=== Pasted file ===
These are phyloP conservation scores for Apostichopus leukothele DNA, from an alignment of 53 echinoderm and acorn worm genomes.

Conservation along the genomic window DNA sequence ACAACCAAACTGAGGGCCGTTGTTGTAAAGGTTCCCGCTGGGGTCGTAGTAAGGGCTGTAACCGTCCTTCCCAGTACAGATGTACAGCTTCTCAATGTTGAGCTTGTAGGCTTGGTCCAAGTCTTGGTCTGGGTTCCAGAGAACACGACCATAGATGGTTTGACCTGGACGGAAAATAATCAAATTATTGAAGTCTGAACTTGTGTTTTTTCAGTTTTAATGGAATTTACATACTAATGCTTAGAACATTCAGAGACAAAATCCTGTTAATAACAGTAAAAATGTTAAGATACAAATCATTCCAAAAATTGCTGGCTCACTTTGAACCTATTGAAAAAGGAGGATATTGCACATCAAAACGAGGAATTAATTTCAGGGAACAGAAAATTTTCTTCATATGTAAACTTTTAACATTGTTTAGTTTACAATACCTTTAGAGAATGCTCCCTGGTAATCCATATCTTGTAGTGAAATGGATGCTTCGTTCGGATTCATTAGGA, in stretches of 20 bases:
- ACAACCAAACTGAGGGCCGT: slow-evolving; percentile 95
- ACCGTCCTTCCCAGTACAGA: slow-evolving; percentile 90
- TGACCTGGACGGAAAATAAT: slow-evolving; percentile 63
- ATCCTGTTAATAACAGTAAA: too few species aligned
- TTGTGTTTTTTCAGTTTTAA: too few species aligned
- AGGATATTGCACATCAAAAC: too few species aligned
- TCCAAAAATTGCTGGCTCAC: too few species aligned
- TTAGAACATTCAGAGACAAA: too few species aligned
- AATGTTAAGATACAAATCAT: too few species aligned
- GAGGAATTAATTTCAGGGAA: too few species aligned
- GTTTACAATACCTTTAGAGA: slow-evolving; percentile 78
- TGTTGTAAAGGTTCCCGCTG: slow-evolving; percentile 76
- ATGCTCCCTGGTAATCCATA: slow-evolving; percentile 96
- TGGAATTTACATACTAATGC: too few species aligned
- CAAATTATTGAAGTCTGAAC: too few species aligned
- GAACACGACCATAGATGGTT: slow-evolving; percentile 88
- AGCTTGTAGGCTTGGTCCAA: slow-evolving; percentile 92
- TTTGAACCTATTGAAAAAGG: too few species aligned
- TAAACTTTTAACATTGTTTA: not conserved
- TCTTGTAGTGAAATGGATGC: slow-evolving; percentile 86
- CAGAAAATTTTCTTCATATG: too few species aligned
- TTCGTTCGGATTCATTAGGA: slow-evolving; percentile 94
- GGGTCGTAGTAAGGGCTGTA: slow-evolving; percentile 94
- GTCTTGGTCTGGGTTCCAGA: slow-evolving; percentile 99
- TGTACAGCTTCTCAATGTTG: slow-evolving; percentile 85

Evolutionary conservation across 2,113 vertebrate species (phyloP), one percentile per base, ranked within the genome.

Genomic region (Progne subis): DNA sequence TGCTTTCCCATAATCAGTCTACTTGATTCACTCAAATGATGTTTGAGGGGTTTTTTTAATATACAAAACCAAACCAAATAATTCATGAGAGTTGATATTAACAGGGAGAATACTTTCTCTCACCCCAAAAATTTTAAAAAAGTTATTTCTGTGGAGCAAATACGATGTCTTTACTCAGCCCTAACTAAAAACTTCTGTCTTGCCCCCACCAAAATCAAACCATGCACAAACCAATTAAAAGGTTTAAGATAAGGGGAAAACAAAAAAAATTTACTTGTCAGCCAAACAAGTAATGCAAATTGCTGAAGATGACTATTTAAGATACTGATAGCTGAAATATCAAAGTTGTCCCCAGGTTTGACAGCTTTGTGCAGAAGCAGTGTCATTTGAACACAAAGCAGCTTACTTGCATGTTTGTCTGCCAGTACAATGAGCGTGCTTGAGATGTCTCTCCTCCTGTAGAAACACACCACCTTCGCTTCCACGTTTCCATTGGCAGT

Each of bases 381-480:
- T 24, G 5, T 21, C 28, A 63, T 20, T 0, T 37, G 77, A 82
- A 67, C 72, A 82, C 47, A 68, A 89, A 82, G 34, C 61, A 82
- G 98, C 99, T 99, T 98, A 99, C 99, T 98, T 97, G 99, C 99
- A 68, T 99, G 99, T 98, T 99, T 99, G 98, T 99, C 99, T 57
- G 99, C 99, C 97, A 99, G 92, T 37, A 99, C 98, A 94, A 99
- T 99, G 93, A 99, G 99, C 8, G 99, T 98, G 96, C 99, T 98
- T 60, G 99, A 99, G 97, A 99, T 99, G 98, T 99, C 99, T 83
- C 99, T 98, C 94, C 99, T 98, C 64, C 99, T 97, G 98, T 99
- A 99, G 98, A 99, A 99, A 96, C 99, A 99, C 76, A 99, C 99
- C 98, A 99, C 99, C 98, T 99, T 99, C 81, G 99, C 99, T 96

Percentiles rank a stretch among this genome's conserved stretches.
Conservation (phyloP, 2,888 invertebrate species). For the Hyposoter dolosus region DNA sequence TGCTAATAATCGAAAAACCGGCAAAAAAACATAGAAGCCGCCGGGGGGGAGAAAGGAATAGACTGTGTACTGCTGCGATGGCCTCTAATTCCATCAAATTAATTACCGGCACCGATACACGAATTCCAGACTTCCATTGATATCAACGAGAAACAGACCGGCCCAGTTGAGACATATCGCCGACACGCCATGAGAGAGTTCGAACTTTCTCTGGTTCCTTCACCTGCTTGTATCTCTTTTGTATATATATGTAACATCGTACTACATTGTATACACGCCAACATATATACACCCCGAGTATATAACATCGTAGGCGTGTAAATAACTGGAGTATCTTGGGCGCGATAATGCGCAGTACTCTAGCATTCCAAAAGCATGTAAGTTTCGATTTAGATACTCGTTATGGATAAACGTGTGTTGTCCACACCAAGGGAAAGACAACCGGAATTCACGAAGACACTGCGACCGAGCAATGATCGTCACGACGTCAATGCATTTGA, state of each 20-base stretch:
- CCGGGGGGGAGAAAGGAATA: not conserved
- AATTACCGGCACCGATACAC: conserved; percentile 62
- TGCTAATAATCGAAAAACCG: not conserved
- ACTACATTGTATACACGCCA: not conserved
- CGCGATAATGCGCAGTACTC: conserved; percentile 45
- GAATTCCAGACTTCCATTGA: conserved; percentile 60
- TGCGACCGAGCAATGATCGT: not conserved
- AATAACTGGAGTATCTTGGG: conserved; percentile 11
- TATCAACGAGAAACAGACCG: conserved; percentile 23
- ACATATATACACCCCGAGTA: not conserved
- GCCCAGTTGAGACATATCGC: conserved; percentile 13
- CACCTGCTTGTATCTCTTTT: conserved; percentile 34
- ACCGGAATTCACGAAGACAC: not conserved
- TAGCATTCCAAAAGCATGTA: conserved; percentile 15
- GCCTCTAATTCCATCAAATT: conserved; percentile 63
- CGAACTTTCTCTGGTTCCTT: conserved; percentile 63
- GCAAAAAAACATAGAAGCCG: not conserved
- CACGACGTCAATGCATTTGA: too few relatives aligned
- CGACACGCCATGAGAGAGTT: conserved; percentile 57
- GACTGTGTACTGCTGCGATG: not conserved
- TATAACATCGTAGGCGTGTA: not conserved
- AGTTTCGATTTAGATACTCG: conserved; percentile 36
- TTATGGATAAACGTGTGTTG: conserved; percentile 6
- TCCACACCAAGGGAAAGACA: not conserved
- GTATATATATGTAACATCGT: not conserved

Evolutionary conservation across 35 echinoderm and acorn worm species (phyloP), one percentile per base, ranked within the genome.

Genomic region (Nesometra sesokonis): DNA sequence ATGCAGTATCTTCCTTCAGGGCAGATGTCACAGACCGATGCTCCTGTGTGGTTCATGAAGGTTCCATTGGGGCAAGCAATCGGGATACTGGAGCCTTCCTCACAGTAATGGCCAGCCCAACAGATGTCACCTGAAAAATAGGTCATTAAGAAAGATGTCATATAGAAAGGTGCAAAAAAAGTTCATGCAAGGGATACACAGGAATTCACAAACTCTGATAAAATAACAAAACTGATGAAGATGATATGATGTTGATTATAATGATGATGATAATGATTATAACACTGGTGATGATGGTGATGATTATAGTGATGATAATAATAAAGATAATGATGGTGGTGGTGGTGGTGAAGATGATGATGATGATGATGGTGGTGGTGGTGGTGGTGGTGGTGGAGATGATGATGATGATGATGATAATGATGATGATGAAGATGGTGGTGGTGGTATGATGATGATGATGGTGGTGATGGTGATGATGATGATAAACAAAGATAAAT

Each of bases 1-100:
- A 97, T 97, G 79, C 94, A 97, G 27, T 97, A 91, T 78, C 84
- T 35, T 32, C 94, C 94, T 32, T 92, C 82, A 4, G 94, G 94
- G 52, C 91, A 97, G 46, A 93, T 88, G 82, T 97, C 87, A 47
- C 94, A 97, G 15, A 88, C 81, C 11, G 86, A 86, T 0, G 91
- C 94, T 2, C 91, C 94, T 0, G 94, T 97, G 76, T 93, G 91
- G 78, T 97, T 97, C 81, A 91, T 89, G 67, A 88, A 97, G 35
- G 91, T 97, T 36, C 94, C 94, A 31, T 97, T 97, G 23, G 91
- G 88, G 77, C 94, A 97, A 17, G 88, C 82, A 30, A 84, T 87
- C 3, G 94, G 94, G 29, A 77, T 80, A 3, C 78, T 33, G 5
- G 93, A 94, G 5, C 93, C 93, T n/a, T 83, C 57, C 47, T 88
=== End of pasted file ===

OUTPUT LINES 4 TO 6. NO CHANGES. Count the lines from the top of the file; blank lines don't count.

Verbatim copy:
- ACCGTCCTTCCCAGTACAGA: slow-evolving; percentile 90
- TGACCTGGACGGAAAATAAT: slow-evolving; percentile 63
- ATCCTGTTAATAACAGTAAA: too few species aligned